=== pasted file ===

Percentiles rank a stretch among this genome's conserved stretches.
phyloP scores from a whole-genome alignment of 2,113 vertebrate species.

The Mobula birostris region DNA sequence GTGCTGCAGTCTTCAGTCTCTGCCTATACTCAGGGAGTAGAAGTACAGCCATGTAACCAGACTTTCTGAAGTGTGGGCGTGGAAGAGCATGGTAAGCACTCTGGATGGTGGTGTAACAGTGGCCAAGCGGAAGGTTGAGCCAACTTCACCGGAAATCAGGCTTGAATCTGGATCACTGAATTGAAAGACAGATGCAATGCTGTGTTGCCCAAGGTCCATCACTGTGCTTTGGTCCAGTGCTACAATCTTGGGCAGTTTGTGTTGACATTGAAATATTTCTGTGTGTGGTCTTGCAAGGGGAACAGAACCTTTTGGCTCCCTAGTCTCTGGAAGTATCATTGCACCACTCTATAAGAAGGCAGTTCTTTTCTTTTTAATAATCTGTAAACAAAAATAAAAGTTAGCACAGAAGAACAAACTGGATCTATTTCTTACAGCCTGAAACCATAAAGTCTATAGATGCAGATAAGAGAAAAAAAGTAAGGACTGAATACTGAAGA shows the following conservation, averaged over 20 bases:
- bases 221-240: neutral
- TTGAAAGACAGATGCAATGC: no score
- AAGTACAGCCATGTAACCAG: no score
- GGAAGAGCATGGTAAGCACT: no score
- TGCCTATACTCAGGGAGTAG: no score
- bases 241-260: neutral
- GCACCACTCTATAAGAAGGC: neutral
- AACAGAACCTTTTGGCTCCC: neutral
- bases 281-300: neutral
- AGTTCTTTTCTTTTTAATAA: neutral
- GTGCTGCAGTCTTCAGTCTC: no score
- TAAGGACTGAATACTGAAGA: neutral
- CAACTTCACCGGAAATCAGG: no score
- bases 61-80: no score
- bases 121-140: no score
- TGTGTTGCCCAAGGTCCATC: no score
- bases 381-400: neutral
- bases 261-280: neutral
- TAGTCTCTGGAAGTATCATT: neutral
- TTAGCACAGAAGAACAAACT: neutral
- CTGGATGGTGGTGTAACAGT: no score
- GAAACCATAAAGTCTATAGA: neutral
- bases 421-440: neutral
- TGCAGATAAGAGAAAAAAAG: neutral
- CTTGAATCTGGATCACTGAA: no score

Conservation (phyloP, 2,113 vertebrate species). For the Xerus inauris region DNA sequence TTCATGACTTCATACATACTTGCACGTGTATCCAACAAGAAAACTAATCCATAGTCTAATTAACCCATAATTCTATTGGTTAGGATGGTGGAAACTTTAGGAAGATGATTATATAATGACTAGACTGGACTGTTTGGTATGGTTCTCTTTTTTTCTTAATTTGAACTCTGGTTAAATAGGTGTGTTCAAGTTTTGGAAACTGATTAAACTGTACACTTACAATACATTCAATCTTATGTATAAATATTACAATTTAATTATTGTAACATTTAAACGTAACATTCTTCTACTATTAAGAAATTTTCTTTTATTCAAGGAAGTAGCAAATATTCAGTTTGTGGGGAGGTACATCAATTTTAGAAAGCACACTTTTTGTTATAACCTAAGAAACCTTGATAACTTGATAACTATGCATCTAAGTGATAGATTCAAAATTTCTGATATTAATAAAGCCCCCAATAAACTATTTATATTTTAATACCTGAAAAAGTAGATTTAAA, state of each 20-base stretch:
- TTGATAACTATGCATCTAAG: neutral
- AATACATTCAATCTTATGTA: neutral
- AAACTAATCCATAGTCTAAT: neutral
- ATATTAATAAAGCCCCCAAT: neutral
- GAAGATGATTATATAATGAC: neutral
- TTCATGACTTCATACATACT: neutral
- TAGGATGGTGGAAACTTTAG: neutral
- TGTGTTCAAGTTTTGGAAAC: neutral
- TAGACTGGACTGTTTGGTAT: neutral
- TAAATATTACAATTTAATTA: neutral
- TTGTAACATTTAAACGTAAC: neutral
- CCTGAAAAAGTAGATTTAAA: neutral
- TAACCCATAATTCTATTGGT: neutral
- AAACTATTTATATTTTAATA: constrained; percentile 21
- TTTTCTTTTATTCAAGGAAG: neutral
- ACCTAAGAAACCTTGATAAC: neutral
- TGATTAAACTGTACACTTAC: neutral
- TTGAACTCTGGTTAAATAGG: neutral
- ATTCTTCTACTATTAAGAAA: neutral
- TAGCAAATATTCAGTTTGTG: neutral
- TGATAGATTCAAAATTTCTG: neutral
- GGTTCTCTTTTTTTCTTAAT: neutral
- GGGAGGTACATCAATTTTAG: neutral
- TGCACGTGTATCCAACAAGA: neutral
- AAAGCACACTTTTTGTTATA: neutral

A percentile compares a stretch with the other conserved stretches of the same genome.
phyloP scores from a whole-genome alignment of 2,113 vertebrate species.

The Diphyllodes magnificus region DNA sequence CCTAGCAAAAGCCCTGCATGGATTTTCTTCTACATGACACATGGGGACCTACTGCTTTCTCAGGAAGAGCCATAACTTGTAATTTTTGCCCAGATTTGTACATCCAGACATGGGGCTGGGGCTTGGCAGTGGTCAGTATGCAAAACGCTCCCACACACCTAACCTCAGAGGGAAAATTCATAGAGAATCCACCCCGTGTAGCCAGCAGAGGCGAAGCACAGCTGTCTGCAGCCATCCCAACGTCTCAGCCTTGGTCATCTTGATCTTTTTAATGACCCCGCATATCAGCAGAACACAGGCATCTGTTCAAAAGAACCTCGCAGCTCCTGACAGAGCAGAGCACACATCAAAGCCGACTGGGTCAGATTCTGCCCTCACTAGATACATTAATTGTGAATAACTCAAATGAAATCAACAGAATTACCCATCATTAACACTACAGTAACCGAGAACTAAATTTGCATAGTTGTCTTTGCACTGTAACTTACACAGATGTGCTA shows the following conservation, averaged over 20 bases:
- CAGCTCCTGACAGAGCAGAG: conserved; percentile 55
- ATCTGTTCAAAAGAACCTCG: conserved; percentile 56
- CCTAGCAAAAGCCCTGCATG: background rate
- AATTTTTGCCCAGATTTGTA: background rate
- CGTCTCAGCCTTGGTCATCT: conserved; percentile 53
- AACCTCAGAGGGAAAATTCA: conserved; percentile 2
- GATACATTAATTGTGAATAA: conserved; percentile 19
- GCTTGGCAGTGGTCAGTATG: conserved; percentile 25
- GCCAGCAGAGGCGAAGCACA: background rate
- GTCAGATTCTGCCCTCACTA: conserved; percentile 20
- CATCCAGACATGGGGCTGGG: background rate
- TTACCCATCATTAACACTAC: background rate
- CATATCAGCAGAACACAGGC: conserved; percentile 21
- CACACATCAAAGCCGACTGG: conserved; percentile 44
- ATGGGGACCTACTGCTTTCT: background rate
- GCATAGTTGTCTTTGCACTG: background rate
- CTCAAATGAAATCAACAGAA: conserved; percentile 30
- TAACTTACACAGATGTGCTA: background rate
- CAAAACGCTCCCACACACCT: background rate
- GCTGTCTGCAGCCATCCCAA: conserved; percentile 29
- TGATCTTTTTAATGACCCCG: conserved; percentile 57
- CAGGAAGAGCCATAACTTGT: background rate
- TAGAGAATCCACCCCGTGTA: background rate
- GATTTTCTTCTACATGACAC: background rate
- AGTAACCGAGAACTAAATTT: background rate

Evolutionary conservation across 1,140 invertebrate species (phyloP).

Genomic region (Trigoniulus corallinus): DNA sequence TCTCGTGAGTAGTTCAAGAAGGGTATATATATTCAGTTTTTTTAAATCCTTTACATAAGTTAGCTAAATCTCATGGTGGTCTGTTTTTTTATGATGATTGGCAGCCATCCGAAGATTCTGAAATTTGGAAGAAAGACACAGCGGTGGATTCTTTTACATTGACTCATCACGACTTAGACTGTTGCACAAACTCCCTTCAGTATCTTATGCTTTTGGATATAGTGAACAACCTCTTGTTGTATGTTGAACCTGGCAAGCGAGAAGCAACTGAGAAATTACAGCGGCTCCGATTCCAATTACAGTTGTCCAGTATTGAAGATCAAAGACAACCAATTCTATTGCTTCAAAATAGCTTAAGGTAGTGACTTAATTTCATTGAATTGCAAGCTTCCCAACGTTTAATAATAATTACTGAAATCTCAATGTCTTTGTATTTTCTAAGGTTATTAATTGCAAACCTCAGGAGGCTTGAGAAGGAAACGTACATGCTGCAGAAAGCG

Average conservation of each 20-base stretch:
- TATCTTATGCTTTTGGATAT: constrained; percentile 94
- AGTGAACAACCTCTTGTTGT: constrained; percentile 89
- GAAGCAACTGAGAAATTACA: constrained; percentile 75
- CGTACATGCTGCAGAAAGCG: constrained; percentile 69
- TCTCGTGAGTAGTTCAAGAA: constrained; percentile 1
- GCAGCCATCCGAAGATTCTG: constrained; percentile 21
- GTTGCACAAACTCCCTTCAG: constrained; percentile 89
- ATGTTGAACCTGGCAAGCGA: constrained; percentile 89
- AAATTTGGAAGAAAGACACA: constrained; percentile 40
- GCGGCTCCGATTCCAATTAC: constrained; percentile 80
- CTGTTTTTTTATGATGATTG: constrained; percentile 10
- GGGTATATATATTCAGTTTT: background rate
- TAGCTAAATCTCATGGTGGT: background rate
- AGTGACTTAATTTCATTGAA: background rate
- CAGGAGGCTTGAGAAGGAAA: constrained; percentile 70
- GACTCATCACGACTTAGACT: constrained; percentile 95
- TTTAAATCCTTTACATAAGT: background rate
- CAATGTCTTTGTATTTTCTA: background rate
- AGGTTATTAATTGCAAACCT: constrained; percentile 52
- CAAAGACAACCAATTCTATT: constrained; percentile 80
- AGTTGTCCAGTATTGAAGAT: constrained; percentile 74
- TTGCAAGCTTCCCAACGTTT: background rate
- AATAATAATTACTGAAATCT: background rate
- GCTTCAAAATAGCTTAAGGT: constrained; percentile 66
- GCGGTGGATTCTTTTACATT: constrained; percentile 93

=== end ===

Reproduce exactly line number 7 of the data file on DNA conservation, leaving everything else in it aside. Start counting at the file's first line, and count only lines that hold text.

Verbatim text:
- GGAAGAGCATGGTAAGCACT: no score